A focus on Léoville Poyferré – and more – in Boston

By Panos Kakaviatos for wine-chronicles.com

30 January 2024

Many thanks to Marc Bouffard aka Englishmans Claret – a must-follow on Instagram for anyone who appreciates fine wine – for a wonderful dinner and lunch at Boston’s Somerset Club, featuring the wines of the family of Sara Lecompte Cuvelier, who own the storied second growth in St. Julien, Château Léoville Poyferré along with Château Le Crock, in Saint Estèphe, among other properties.

In less than 24 hours, I had the great pleasure to meet new wine loving friends in a lovely setting and exceptional cuisine by celebrated American chef Michael Shannon to match no less than two verticals of Château Léoville Poyferré, including 1982, 2000, 2003, 2005, 2010 and 2016, among others. And thanks to Marc for sourcing a surprisingly lively 1942! It was also great to see again Ryan Nagle, aka romanee_ryan on Instagram, who is also very passionate about wine, and you should follow him, too.

Marc is drafting a book on the wines of Saint Julien, having visited the estates of this appellation, and he has tasted through vintages as old as 1900, with almost daily updates of tastings on his Instagram, which has nearly 29,000 followers and counting.

As a published wine writer for over 25 years, I appreciate Marc’s genuine wine passion, tasting acumen, and sincere geniality. For the two tasting events, he gathered people from a variety of backgrounds who share a common fine wine interest – without an ounce of pretentiousness.

Marc Bouffard, aka englishmans_claret on Instagram, is working on a book on Saint Julien, but here we are enjoying a fine Yquem on a previous occasion in Boston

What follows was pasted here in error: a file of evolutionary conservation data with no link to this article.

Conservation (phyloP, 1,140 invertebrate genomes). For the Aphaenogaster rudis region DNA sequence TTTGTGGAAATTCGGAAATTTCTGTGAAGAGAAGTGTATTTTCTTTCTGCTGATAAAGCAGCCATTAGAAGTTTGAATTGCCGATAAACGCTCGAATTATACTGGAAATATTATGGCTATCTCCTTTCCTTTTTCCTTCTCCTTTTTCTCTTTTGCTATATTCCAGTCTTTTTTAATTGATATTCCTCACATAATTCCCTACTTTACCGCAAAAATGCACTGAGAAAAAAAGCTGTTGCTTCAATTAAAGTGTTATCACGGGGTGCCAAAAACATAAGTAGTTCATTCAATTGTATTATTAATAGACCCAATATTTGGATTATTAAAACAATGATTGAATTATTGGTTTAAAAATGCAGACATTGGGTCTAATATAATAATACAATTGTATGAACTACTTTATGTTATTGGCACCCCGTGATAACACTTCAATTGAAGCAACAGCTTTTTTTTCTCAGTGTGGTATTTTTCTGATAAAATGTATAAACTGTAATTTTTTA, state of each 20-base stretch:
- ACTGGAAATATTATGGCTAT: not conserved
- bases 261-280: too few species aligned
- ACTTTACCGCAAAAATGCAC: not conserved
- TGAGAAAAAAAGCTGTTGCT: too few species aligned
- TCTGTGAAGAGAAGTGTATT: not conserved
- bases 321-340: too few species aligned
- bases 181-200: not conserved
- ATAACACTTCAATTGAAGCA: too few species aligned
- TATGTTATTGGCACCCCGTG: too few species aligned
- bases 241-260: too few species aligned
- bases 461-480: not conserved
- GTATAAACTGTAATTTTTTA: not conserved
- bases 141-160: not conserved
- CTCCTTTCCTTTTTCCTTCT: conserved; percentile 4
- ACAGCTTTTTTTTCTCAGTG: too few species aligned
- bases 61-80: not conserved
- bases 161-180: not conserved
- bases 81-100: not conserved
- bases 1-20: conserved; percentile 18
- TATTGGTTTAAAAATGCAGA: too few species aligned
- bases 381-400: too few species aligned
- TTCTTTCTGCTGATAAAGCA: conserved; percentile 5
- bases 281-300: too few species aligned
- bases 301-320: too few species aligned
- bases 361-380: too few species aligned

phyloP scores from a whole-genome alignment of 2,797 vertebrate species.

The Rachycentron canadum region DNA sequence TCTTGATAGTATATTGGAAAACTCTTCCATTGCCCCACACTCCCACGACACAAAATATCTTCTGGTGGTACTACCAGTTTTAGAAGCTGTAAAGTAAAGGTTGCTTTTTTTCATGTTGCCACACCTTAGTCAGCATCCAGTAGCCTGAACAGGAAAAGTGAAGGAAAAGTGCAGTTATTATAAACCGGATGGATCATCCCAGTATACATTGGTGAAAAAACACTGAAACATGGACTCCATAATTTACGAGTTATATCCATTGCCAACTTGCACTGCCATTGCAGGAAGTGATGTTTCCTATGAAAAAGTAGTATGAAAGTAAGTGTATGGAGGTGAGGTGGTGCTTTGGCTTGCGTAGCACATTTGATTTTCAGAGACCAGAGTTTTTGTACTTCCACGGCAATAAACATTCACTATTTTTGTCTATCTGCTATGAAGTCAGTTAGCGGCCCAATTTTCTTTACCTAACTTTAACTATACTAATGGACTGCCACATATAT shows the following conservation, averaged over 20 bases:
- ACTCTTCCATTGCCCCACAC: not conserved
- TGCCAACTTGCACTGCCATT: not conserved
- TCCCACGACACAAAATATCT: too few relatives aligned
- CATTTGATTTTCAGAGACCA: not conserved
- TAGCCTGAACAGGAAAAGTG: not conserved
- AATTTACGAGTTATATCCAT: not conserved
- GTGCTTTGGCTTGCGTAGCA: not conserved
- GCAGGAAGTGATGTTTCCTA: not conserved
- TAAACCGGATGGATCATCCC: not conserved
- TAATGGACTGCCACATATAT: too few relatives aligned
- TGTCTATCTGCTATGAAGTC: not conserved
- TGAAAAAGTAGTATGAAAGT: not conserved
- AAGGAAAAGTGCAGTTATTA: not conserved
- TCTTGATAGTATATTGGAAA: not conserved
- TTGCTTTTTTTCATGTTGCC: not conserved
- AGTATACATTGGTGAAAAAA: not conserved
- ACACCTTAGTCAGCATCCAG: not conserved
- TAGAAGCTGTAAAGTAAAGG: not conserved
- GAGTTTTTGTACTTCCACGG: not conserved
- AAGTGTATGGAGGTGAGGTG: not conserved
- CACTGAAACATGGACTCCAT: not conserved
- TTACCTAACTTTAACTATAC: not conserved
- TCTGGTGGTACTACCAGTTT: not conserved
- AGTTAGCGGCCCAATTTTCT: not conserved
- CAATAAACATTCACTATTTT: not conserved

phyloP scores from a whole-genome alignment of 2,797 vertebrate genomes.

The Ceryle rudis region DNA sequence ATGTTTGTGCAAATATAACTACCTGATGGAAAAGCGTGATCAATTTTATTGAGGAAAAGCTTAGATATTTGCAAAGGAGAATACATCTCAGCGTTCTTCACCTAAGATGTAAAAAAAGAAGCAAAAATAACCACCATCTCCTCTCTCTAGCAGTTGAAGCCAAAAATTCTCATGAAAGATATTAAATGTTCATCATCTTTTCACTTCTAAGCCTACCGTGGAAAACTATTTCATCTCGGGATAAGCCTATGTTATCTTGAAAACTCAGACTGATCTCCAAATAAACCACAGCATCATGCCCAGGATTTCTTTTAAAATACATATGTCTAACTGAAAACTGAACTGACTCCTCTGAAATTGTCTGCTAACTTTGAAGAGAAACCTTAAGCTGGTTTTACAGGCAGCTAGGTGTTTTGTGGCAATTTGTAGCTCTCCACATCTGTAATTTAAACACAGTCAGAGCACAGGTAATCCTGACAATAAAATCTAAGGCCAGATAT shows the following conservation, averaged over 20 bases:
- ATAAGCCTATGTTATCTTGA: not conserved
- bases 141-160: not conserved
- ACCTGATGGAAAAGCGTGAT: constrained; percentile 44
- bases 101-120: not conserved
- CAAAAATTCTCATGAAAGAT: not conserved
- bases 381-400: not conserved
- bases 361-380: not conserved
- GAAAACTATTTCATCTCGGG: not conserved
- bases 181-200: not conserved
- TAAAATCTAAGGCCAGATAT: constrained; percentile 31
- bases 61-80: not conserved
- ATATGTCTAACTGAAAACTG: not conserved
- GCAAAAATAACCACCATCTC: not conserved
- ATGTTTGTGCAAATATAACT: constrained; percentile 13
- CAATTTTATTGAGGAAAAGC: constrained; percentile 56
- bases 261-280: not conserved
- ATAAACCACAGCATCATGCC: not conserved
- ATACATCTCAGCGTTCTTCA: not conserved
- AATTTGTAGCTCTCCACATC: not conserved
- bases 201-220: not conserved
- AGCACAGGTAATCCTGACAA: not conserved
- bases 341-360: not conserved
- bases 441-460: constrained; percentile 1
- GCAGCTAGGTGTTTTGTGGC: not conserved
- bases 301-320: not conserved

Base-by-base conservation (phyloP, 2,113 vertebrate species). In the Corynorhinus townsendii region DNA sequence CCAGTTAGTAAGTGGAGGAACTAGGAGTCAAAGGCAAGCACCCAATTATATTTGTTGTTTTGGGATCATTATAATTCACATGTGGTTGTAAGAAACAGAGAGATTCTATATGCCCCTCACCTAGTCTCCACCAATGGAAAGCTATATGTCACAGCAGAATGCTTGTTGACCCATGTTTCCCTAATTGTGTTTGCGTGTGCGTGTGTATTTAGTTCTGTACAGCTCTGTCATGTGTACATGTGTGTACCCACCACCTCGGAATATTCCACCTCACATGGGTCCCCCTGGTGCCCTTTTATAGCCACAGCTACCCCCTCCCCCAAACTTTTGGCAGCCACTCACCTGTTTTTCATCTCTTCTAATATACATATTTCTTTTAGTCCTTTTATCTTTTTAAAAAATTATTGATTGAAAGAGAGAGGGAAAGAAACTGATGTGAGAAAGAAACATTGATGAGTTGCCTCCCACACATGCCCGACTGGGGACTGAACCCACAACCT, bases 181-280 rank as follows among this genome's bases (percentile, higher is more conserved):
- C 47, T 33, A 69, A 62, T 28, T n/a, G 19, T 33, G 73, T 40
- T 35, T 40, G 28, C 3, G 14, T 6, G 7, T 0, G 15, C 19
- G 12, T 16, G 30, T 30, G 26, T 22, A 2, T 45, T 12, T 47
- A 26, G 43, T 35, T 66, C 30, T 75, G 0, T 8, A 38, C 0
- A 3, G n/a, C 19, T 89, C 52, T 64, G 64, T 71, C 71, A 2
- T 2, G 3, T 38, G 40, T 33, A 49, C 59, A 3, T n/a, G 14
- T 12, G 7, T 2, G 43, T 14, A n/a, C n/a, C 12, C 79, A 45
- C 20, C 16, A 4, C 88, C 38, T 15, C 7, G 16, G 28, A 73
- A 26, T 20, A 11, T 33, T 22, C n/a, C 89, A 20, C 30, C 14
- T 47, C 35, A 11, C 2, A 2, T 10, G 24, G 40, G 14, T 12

The first vertical over dinner on January 23rd began with a tasty grower’s Champagne – François Secondé Grand Cru Brut NV Sillery Champagne – to match pan-seared sea scallops with pear parsnip purée, pomegranate reduction and petite chicory. The bubbly proved smooth and vibrant, with pleasing petillance texture. I liked the crisp ripe apple, lemon, and floral aspects as well as telltale brioche.

The first course featured 2016 and 2010, two-star vintages, and while the 2016 at this stage conveys more charm and impressive structure, time in glass showcases the true vintage greatness of the 2010 (as opposed to so many hyped vintages). Observations from memory as I had left my original notes behind from that evening: The 2016 deserves all the plaudits it gets as a balanced and ripe wine with nuance and freshness, more so than in 2018 or 2019. Its structure recalls the exceptional 2005, but with superior charm. The 2010, which at first seemed like a barrel sample, opened to reveal even greater palate depth and breadth with pleasing balancing acidity. A gem, the 2010 deserves at least 10 more years in your cellar before beginning to enter a proper drinking window, and both proved fine matches with the braised beef and mushroom homemade ravioli, served with a delectable short rib and steak-like King Oyster mushrooms, with black truffle slices and aged Parmesan. Many participants liked this serving the most, as did I. Point scores? I would give the 2010 a potential 100 points, but for now, 98. The 2016 easily gets 97+.